Abandoned: The Borcht Belt

It’s been a long while since I’ve gotten out to do some urban exploring (or, in the following example, rural exploration). Me and the sweetie recently had a Catskills weekend, hitting up the old “Borscht Belt”, the term given to the region where in the middle part of the 20th century, many Jews from New York City and surrounding areas would come for vacation and leisure. With the advent of cheaper airfares, the resorts, such as the Tamarack, The Pines, and Grosssinger’s, among others, eventually saw business decline and they went out of business. With the exception of Grossinger’s (unless I’m missing something), they’ve all been torn down or burned down. The Tamarack, which we wanted to visit, burned down last month, on my birthday.

On the northern part of the Catskills, in the area between the Catskills and the Adirondacks, lies the small town of Sharon Springs. Back in the late 1800′s and early 1900′s, when the “restorative health spa” craze was all the rage (and, in many cases, on par with patent medicines in terms of actual efficacy), Sharon Springs was quite the hotspot, with its natural sulfur springs.  The town was replete with massive hotels and boarding houses (many of which, after the Holocaust), catered to an immigrant Jewish clientele.

One of the many sulfur springs in the town.

Much more, and slideshows, below the jump.

Unfortunately, after the craze died out, as well as with the increase of competing options brought on by cheaper airfare and extravagances like Disneyland, the town went into a long decline, and almost all of the boarding houses closed up, where they sit around the town in various states of disrepair. Some are half collapsed, some have burned, and a few are still structurally sound, but who knows for how much longer? The town is trying its best to revitalize, due to its location to Cooperstown and Howe Caverns, among other things.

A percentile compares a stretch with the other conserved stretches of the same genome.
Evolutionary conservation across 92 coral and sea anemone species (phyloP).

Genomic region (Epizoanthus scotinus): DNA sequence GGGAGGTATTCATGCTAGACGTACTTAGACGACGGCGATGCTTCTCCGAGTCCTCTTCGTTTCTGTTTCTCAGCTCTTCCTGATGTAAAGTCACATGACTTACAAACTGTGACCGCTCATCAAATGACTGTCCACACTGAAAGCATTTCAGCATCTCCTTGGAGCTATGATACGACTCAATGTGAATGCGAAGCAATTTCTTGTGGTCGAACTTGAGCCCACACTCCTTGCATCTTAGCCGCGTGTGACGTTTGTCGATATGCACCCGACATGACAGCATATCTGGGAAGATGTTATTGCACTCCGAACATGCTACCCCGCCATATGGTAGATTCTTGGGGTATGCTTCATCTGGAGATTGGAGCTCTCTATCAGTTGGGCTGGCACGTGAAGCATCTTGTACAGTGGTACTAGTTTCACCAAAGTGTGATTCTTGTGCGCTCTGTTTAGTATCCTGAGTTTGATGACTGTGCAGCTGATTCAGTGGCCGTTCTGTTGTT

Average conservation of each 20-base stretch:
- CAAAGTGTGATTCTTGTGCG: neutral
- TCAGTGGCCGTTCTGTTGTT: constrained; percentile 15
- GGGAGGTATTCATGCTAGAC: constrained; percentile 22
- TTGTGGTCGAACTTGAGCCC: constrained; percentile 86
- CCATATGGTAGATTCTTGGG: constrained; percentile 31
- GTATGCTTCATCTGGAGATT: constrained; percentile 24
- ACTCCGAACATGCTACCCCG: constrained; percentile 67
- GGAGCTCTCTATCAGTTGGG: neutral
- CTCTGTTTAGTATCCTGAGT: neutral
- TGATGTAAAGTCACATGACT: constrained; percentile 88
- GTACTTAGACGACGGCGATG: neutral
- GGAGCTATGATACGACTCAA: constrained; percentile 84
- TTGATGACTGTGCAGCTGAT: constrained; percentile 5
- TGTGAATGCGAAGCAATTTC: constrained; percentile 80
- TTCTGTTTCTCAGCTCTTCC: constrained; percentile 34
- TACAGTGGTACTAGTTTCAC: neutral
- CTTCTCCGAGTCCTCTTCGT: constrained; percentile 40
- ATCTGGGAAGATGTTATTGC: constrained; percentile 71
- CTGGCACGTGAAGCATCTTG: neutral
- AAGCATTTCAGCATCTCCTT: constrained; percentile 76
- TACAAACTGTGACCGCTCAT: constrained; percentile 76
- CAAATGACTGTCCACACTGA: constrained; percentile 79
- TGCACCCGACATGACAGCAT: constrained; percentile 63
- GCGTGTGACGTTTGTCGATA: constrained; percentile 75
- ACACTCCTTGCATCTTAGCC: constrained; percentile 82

Two of the less decrepit boarding houses were the Hotel Columbia, and Hotel Adler. I could see both of them from the B&B we were staying at. The Columbia was the more modest of the two, so we looked at that, first:

One of the things we noticed and read about was how, when the hotels started getting less and less visitors, they’d close down the highest floors. Eventually, they stopped maintaining them, too. We saw beer cans in a janitor’s closet on the top floor that were the old steel kind that you had to open with a churchkey. Considering those were over 40 years old and the hotel was open until the 90′s, that’s a long time for a janitor’s closet to be ignored.

Next up was the Hotel Adler, which I believe was the biggest and most well-known. It closed in the mid-2000′s. It was humongous, as you can see from the slideshow below. The colors in this place were amazing. It’s like they redecorated it in 1973 and never bothered to again in the remaining three decades it stayed open. In the entire basement was a bunch of spa tubs, at least 40 or so.

What is tragic about these places is, even though they are structurally still salvageable for now, there is no incentive to do so, given their massive size. As nice as Sharon Springs is, there simply is no need for a massive hotel there, let alone two or three more. A few years ago, a group of Korean businessmen bought the Adler, the Columbia, the Imperial Springs, and a few other properties in town, with promises of rebuilding and revitalizing them. Somewhere along the way, they must have realized the folly of their decisions, as all of the properties sit in a state of decay, a reminder of a very different time. I will not be surprised at all to find out in the next few years that the Adler and/or Columbia have burned to the ground. That’s how these things often pan out.

Before getting to Sharon Springs, we went to Grossinger’s Resort, the last of the great Borscht Belt resorts. In its heyday of the 1950′s and 1960′s, it was the place to be:

Although there is a country club/golf course that is still in operation, the remaining buildings of the resort lie in an advanced state of decay. It’s been picked pretty clean in terms of what’s been left behind, but it was still most certainly worth the trip. Both of the massive swimming pools are still in there, as well as the clubhouse and the beauty salon in the basement of the indoor pool room. The indoor pool was something to see, as the ferns and mosses were growing along one side of it:

There’s a lot more on Grossinger’s here:

Wonderful Borscht Belt Memories

Catskill Archive

Grossinger’s 1919-1986

There’s also more on the Adler and Columbia here:

Kingston Lounge: Hotel Adler

Kingston Lounge: Hotel Columbia

Sharon Springs Spas


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